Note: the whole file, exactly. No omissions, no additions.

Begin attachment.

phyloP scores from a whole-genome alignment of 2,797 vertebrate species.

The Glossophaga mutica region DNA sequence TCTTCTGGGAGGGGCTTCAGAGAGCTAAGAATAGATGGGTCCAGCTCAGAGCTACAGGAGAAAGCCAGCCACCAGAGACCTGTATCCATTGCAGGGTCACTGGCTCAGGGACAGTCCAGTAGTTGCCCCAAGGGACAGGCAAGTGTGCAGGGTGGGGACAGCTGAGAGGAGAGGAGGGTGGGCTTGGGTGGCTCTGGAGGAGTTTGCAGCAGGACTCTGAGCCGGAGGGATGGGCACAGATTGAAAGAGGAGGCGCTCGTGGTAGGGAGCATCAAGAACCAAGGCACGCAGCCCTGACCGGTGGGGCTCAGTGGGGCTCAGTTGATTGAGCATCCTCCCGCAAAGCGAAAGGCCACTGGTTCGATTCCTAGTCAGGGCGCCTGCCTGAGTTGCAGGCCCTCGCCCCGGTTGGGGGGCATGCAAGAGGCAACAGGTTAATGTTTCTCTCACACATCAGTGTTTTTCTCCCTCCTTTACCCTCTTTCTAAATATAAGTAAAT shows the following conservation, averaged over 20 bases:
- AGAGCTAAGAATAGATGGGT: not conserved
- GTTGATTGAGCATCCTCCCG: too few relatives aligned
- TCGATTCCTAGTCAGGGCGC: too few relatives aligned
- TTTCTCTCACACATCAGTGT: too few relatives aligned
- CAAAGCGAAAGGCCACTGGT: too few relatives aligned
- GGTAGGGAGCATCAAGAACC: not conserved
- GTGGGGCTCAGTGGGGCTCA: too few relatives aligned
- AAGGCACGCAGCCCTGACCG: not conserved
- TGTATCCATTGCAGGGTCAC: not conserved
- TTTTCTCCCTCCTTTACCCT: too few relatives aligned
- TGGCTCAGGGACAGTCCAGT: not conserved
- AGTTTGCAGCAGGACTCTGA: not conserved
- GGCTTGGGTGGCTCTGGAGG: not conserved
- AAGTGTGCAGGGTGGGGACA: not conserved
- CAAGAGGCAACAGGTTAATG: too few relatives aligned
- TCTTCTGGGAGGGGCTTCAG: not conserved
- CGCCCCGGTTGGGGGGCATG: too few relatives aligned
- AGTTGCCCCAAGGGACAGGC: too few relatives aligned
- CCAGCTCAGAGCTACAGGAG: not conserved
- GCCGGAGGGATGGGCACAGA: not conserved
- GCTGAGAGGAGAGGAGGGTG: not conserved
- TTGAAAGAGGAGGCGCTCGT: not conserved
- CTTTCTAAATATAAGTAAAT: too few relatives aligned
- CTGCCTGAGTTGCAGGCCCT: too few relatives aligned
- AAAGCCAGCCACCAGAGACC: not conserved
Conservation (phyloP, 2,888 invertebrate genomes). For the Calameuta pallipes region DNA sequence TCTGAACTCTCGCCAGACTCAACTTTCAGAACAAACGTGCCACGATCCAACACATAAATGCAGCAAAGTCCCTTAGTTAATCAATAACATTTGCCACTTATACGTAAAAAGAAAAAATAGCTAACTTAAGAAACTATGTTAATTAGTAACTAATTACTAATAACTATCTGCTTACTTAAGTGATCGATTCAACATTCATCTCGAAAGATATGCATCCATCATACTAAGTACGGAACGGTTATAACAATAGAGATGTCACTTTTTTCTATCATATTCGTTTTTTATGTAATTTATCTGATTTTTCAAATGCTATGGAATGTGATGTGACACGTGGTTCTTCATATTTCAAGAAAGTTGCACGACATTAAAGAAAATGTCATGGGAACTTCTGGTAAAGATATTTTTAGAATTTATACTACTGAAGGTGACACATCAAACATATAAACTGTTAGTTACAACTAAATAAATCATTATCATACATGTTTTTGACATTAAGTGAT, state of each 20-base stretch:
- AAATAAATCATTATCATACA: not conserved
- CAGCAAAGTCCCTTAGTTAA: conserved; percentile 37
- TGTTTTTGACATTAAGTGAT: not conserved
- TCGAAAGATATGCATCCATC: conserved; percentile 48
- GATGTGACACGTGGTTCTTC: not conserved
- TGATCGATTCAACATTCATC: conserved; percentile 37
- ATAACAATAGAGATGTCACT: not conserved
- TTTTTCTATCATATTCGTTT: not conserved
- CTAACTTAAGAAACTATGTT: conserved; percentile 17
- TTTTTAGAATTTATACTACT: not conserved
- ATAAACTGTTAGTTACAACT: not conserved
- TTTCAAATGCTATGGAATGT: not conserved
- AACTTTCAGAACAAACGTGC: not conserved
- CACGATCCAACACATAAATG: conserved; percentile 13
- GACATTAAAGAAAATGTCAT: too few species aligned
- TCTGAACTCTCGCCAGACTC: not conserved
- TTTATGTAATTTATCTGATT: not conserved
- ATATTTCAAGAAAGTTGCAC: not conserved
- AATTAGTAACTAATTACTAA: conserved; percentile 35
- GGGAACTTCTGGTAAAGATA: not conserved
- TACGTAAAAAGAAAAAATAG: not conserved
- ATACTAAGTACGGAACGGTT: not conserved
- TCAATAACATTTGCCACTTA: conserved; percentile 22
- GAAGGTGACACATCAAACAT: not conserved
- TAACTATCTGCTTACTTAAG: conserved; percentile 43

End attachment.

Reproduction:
phyloP scores from a whole-genome alignment of 2,797 vertebrate species.

The Glossophaga mutica region DNA sequence TCTTCTGGGAGGGGCTTCAGAGAGCTAAGAATAGATGGGTCCAGCTCAGAGCTACAGGAGAAAGCCAGCCACCAGAGACCTGTATCCATTGCAGGGTCACTGGCTCAGGGACAGTCCAGTAGTTGCCCCAAGGGACAGGCAAGTGTGCAGGGTGGGGACAGCTGAGAGGAGAGGAGGGTGGGCTTGGGTGGCTCTGGAGGAGTTTGCAGCAGGACTCTGAGCCGGAGGGATGGGCACAGATTGAAAGAGGAGGCGCTCGTGGTAGGGAGCATCAAGAACCAAGGCACGCAGCCCTGACCGGTGGGGCTCAGTGGGGCTCAGTTGATTGAGCATCCTCCCGCAAAGCGAAAGGCCACTGGTTCGATTCCTAGTCAGGGCGCCTGCCTGAGTTGCAGGCCCTCGCCCCGGTTGGGGGGCATGCAAGAGGCAACAGGTTAATGTTTCTCTCACACATCAGTGTTTTTCTCCCTCCTTTACCCTCTTTCTAAATATAAGTAAAT shows the following conservation, averaged over 20 bases:
- AGAGCTAAGAATAGATGGGT: not conserved
- GTTGATTGAGCATCCTCCCG: too few relatives aligned
- TCGATTCCTAGTCAGGGCGC: too few relatives aligned
- TTTCTCTCACACATCAGTGT: too few relatives aligned
- CAAAGCGAAAGGCCACTGGT: too few relatives aligned
- GGTAGGGAGCATCAAGAACC: not conserved
- GTGGGGCTCAGTGGGGCTCA: too few relatives aligned
- AAGGCACGCAGCCCTGACCG: not conserved
- TGTATCCATTGCAGGGTCAC: not conserved
- TTTTCTCCCTCCTTTACCCT: too few relatives aligned
- TGGCTCAGGGACAGTCCAGT: not conserved
- AGTTTGCAGCAGGACTCTGA: not conserved
- GGCTTGGGTGGCTCTGGAGG: not conserved
- AAGTGTGCAGGGTGGGGACA: not conserved
- CAAGAGGCAACAGGTTAATG: too few relatives aligned
- TCTTCTGGGAGGGGCTTCAG: not conserved
- CGCCCCGGTTGGGGGGCATG: too few relatives aligned
- AGTTGCCCCAAGGGACAGGC: too few relatives aligned
- CCAGCTCAGAGCTACAGGAG: not conserved
- GCCGGAGGGATGGGCACAGA: not conserved
- GCTGAGAGGAGAGGAGGGTG: not conserved
- TTGAAAGAGGAGGCGCTCGT: not conserved
- CTTTCTAAATATAAGTAAAT: too few relatives aligned
- CTGCCTGAGTTGCAGGCCCT: too few relatives aligned
- AAAGCCAGCCACCAGAGACC: not conserved
Conservation (phyloP, 2,888 invertebrate genomes). For the Calameuta pallipes region DNA sequence TCTGAACTCTCGCCAGACTCAACTTTCAGAACAAACGTGCCACGATCCAACACATAAATGCAGCAAAGTCCCTTAGTTAATCAATAACATTTGCCACTTATACGTAAAAAGAAAAAATAGCTAACTTAAGAAACTATGTTAATTAGTAACTAATTACTAATAACTATCTGCTTACTTAAGTGATCGATTCAACATTCATCTCGAAAGATATGCATCCATCATACTAAGTACGGAACGGTTATAACAATAGAGATGTCACTTTTTTCTATCATATTCGTTTTTTATGTAATTTATCTGATTTTTCAAATGCTATGGAATGTGATGTGACACGTGGTTCTTCATATTTCAAGAAAGTTGCACGACATTAAAGAAAATGTCATGGGAACTTCTGGTAAAGATATTTTTAGAATTTATACTACTGAAGGTGACACATCAAACATATAAACTGTTAGTTACAACTAAATAAATCATTATCATACATGTTTTTGACATTAAGTGAT, state of each 20-base stretch:
- AAATAAATCATTATCATACA: not conserved
- CAGCAAAGTCCCTTAGTTAA: conserved; percentile 37
- TGTTTTTGACATTAAGTGAT: not conserved
- TCGAAAGATATGCATCCATC: conserved; percentile 48
- GATGTGACACGTGGTTCTTC: not conserved
- TGATCGATTCAACATTCATC: conserved; percentile 37
- ATAACAATAGAGATGTCACT: not conserved
- TTTTTCTATCATATTCGTTT: not conserved
- CTAACTTAAGAAACTATGTT: conserved; percentile 17
- TTTTTAGAATTTATACTACT: not conserved
- ATAAACTGTTAGTTACAACT: not conserved
- TTTCAAATGCTATGGAATGT: not conserved
- AACTTTCAGAACAAACGTGC: not conserved
- CACGATCCAACACATAAATG: conserved; percentile 13
- GACATTAAAGAAAATGTCAT: too few species aligned
- TCTGAACTCTCGCCAGACTC: not conserved
- TTTATGTAATTTATCTGATT: not conserved
- ATATTTCAAGAAAGTTGCAC: not conserved
- AATTAGTAACTAATTACTAA: conserved; percentile 35
- GGGAACTTCTGGTAAAGATA: not conserved
- TACGTAAAAAGAAAAAATAG: not conserved
- ATACTAAGTACGGAACGGTT: not conserved
- TCAATAACATTTGCCACTTA: conserved; percentile 22
- GAAGGTGACACATCAAACAT: not conserved
- TAACTATCTGCTTACTTAAG: conserved; percentile 43